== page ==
We now have a de-industrialising economy characterised by inflation close to 2 000%. The standard of living has gone down to the levels of 1953, according to the Economist Intelligence Unit (EIU).
Interest rates, currently the highest in the world, are bleeding businesses while eight in every 10 economically active people are unemployed. Companies are shutting down at alarming rates while those still surviving are operating far below capacity with very slim possibilities of them avoiding collapse.
Basic services, education, health, water, housing and the road infrastructure have collapsed. Even though Mugabe claims that the land redistribution exercise was one of his major success stories, by all accounts the programme has been a huge failure. It has only succeeded in ruining agriculture and thus spawning food shortages.
At its conference in Esigodini two years ago, Zanu PF admitted that the new farmers were failing to produce. Six land audits initiated by Mugabe himself have all proven the land reform was chaotic, marred by corruption, capacity under-utilisation and misuse of farms.
The Zimbabwe dollar has of late been tumbling relentlessly on the parallel market, now trading at $15 000 to the US dollar due to lack of exports and balance of payments support.
It has become evident that the International Monetary Fund (IMF) will not bail out Zimbabwe as long as Mugabe remains in power. Mugabe has persistently ignored IMF's recommendations for "fundamental structural reforms", including public enterprise and civil service reforms, stronger property rights and improvements in governance.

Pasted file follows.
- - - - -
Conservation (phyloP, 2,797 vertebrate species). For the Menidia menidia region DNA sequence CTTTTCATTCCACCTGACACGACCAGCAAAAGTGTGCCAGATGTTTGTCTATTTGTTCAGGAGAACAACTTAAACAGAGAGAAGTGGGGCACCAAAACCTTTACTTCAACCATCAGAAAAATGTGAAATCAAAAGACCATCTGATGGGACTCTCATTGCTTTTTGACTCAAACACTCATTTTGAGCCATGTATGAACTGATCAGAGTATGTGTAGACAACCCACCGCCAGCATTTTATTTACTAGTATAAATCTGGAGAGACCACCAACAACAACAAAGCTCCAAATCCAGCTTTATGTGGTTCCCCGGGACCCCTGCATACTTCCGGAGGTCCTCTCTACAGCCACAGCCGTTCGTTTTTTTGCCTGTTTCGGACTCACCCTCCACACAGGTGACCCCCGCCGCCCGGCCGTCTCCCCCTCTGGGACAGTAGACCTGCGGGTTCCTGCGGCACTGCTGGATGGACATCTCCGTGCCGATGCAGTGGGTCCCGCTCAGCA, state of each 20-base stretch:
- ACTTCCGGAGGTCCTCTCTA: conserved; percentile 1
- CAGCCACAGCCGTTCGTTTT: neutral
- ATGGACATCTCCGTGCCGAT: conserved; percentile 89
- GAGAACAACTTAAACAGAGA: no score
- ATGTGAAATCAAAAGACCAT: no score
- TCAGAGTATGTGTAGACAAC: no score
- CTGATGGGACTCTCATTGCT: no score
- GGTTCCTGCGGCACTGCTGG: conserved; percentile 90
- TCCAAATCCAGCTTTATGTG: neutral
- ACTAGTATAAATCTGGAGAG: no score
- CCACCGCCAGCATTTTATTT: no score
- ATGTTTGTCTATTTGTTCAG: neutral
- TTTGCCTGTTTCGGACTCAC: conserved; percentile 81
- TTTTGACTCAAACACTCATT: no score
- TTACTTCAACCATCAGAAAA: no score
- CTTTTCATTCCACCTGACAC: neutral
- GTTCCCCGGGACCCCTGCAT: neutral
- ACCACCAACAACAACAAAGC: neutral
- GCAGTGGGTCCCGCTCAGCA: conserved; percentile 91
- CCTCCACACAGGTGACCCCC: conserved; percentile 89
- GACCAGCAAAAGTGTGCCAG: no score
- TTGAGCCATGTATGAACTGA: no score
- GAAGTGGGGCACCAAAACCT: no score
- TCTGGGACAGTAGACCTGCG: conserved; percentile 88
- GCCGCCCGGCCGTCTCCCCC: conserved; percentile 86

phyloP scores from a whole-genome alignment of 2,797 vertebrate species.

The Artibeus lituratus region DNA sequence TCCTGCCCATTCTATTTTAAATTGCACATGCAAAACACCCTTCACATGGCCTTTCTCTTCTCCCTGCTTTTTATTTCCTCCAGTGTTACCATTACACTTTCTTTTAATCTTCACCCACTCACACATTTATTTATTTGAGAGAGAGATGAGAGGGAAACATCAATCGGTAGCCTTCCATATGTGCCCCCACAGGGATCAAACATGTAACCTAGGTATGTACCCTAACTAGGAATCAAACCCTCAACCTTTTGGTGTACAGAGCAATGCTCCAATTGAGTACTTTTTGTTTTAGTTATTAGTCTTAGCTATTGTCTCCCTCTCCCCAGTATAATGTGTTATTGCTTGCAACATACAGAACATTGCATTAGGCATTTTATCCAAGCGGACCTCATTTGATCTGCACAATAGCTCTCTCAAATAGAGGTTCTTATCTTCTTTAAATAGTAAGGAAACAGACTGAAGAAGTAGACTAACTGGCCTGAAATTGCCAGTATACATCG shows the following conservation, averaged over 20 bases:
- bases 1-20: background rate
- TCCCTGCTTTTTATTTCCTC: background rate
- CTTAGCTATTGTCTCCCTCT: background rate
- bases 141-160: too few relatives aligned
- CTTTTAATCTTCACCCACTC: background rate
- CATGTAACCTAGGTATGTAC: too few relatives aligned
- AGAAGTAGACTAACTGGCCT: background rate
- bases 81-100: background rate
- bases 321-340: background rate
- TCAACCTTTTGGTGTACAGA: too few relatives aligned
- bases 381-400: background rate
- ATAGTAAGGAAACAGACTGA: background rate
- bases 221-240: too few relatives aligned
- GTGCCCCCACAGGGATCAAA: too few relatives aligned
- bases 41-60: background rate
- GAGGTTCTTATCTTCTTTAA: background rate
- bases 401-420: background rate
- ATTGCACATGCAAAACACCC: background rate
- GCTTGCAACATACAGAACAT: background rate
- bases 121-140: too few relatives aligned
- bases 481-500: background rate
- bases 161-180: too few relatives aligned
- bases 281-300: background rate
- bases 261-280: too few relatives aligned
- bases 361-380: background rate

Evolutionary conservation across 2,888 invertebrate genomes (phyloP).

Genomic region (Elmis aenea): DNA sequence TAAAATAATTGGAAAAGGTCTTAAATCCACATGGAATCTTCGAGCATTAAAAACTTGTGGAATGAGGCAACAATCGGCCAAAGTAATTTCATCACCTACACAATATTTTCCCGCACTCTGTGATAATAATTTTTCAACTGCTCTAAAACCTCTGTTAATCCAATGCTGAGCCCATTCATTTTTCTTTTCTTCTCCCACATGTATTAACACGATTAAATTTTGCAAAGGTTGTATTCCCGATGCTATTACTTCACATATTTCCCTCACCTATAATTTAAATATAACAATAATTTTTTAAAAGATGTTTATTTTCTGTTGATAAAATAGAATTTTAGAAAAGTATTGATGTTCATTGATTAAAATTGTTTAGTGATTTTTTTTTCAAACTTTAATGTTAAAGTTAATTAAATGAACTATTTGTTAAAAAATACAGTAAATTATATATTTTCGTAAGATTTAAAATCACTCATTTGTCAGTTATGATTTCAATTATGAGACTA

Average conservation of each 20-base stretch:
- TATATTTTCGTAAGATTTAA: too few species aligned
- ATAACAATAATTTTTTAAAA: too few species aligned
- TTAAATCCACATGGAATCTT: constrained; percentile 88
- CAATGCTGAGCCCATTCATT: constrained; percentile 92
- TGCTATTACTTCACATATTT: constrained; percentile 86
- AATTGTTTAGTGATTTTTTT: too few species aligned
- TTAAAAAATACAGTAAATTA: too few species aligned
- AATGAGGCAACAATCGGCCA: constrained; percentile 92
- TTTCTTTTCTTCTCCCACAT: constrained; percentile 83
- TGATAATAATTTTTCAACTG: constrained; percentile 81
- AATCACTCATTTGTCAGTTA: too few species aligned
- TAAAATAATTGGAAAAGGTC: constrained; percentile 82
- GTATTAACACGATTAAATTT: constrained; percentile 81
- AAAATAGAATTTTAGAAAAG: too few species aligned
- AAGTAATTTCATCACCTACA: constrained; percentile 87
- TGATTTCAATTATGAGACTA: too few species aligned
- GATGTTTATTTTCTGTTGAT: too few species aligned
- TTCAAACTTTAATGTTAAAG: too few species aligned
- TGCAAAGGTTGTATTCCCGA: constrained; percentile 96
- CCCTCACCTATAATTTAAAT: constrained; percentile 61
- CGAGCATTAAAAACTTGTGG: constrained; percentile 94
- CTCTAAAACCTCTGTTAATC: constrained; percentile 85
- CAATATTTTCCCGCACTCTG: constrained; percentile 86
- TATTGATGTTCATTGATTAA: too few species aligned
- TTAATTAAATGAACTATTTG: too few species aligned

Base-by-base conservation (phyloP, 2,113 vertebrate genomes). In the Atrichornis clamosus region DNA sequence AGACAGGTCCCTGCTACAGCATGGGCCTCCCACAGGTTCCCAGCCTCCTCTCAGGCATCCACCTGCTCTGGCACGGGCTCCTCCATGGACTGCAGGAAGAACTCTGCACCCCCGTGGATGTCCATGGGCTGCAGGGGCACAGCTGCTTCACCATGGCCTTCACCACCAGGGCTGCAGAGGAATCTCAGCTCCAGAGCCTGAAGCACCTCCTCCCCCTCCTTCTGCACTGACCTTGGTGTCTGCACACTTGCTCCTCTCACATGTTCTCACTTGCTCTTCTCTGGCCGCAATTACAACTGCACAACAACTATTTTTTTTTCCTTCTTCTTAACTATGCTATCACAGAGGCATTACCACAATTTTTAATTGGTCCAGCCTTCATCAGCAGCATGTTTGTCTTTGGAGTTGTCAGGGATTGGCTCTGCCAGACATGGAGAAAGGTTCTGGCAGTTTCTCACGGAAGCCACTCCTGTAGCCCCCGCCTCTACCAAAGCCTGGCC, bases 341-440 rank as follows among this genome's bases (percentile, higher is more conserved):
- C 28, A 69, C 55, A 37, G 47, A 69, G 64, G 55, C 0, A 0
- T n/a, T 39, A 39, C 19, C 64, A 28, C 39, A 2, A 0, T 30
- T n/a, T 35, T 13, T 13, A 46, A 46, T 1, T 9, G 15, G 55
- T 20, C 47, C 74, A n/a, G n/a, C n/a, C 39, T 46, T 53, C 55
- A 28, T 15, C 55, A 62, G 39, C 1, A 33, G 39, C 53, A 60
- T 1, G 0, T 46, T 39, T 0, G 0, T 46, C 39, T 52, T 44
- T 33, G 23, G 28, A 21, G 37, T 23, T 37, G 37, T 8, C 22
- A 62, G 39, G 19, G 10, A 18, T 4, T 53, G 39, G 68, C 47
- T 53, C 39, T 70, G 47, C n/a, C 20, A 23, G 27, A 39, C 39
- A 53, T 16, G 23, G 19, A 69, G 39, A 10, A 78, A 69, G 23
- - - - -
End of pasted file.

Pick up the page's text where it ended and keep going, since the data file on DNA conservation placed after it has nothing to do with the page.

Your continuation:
Last month the IMF indicated it was not convinced that Zimbabwe had taken any steps to resuscitate its ailing economy by refusing to lift sanctions on Harare, further isolating the country from the international community. The IMF recently said while Zimbabwe's debts continued to mount, authorities have continued to be indifferent to the economic situation.
The IMF expressed "deep concern over the deteriorating economic and social conditions", saying it was dismayed the authorities were not taking the situation seriously.
Angered by this, Mugabe re-launched his old attack, saying he did not need IMF help even though the situation on the ground clearly indicates the country does.